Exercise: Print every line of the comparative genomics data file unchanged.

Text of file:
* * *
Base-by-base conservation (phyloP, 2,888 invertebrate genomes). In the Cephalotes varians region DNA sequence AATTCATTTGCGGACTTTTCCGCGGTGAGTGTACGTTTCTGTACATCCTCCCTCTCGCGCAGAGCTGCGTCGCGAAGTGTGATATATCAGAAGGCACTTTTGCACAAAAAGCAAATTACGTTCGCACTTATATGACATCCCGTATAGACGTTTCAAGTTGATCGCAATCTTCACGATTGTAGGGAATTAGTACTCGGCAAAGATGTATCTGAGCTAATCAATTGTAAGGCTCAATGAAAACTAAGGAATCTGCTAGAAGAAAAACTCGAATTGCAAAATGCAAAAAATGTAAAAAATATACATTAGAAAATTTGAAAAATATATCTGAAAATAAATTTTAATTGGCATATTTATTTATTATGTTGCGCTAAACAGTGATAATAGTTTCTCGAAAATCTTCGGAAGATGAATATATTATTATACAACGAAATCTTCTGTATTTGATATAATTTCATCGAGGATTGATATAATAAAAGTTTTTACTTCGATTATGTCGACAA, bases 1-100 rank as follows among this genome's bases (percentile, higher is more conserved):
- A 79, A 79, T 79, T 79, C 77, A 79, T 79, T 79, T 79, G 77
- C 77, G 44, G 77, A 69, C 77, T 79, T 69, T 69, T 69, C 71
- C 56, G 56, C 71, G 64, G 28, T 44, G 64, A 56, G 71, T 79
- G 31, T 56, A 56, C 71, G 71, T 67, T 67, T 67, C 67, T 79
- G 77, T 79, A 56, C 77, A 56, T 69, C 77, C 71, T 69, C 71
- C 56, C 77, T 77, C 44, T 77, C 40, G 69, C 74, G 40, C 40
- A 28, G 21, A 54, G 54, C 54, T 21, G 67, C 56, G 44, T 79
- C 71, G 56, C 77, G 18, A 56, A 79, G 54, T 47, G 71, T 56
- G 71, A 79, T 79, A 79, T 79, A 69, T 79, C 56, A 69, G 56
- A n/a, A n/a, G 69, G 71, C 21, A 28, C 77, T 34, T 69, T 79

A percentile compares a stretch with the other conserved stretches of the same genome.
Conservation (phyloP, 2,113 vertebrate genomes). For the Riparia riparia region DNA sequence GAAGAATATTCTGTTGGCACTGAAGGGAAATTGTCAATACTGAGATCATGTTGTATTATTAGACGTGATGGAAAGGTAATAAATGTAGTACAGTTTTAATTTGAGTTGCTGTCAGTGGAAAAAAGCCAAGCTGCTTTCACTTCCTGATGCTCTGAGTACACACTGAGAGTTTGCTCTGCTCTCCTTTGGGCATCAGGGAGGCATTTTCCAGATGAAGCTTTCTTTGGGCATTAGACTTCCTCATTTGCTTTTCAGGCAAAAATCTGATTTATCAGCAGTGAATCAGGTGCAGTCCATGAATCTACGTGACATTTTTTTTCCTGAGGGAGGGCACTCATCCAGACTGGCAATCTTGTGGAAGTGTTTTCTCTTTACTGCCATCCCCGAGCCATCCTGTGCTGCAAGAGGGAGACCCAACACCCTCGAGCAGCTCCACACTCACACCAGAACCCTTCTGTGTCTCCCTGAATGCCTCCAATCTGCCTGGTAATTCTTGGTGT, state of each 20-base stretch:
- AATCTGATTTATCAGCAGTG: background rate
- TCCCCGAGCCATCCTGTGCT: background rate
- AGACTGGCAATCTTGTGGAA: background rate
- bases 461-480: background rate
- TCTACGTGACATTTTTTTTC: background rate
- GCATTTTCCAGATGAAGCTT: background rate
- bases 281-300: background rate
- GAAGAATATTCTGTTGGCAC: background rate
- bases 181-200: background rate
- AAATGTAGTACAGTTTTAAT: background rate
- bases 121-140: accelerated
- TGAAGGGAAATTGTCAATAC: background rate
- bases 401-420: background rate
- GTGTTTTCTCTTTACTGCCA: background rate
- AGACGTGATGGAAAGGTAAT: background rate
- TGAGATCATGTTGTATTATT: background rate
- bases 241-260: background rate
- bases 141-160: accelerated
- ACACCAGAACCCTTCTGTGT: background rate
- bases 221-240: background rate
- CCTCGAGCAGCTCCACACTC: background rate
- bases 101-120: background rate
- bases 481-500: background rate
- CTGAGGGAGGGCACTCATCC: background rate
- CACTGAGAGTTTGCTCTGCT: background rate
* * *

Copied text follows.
Base-by-base conservation (phyloP, 2,888 invertebrate genomes). In the Cephalotes varians region DNA sequence AATTCATTTGCGGACTTTTCCGCGGTGAGTGTACGTTTCTGTACATCCTCCCTCTCGCGCAGAGCTGCGTCGCGAAGTGTGATATATCAGAAGGCACTTTTGCACAAAAAGCAAATTACGTTCGCACTTATATGACATCCCGTATAGACGTTTCAAGTTGATCGCAATCTTCACGATTGTAGGGAATTAGTACTCGGCAAAGATGTATCTGAGCTAATCAATTGTAAGGCTCAATGAAAACTAAGGAATCTGCTAGAAGAAAAACTCGAATTGCAAAATGCAAAAAATGTAAAAAATATACATTAGAAAATTTGAAAAATATATCTGAAAATAAATTTTAATTGGCATATTTATTTATTATGTTGCGCTAAACAGTGATAATAGTTTCTCGAAAATCTTCGGAAGATGAATATATTATTATACAACGAAATCTTCTGTATTTGATATAATTTCATCGAGGATTGATATAATAAAAGTTTTTACTTCGATTATGTCGACAA, bases 1-100 rank as follows among this genome's bases (percentile, higher is more conserved):
- A 79, A 79, T 79, T 79, C 77, A 79, T 79, T 79, T 79, G 77
- C 77, G 44, G 77, A 69, C 77, T 79, T 69, T 69, T 69, C 71
- C 56, G 56, C 71, G 64, G 28, T 44, G 64, A 56, G 71, T 79
- G 31, T 56, A 56, C 71, G 71, T 67, T 67, T 67, C 67, T 79
- G 77, T 79, A 56, C 77, A 56, T 69, C 77, C 71, T 69, C 71
- C 56, C 77, T 77, C 44, T 77, C 40, G 69, C 74, G 40, C 40
- A 28, G 21, A 54, G 54, C 54, T 21, G 67, C 56, G 44, T 79
- C 71, G 56, C 77, G 18, A 56, A 79, G 54, T 47, G 71, T 56
- G 71, A 79, T 79, A 79, T 79, A 69, T 79, C 56, A 69, G 56
- A n/a, A n/a, G 69, G 71, C 21, A 28, C 77, T 34, T 69, T 79

A percentile compares a stretch with the other conserved stretches of the same genome.
Conservation (phyloP, 2,113 vertebrate genomes). For the Riparia riparia region DNA sequence GAAGAATATTCTGTTGGCACTGAAGGGAAATTGTCAATACTGAGATCATGTTGTATTATTAGACGTGATGGAAAGGTAATAAATGTAGTACAGTTTTAATTTGAGTTGCTGTCAGTGGAAAAAAGCCAAGCTGCTTTCACTTCCTGATGCTCTGAGTACACACTGAGAGTTTGCTCTGCTCTCCTTTGGGCATCAGGGAGGCATTTTCCAGATGAAGCTTTCTTTGGGCATTAGACTTCCTCATTTGCTTTTCAGGCAAAAATCTGATTTATCAGCAGTGAATCAGGTGCAGTCCATGAATCTACGTGACATTTTTTTTCCTGAGGGAGGGCACTCATCCAGACTGGCAATCTTGTGGAAGTGTTTTCTCTTTACTGCCATCCCCGAGCCATCCTGTGCTGCAAGAGGGAGACCCAACACCCTCGAGCAGCTCCACACTCACACCAGAACCCTTCTGTGTCTCCCTGAATGCCTCCAATCTGCCTGGTAATTCTTGGTGT, state of each 20-base stretch:
- AATCTGATTTATCAGCAGTG: background rate
- TCCCCGAGCCATCCTGTGCT: background rate
- AGACTGGCAATCTTGTGGAA: background rate
- bases 461-480: background rate
- TCTACGTGACATTTTTTTTC: background rate
- GCATTTTCCAGATGAAGCTT: background rate
- bases 281-300: background rate
- GAAGAATATTCTGTTGGCAC: background rate
- bases 181-200: background rate
- AAATGTAGTACAGTTTTAAT: background rate
- bases 121-140: accelerated
- TGAAGGGAAATTGTCAATAC: background rate
- bases 401-420: background rate
- GTGTTTTCTCTTTACTGCCA: background rate
- AGACGTGATGGAAAGGTAAT: background rate
- TGAGATCATGTTGTATTATT: background rate
- bases 241-260: background rate
- bases 141-160: accelerated
- ACACCAGAACCCTTCTGTGT: background rate
- bases 221-240: background rate
- CCTCGAGCAGCTCCACACTC: background rate
- bases 101-120: background rate
- bases 481-500: background rate
- CTGAGGGAGGGCACTCATCC: background rate
- CACTGAGAGTTTGCTCTGCT: background rate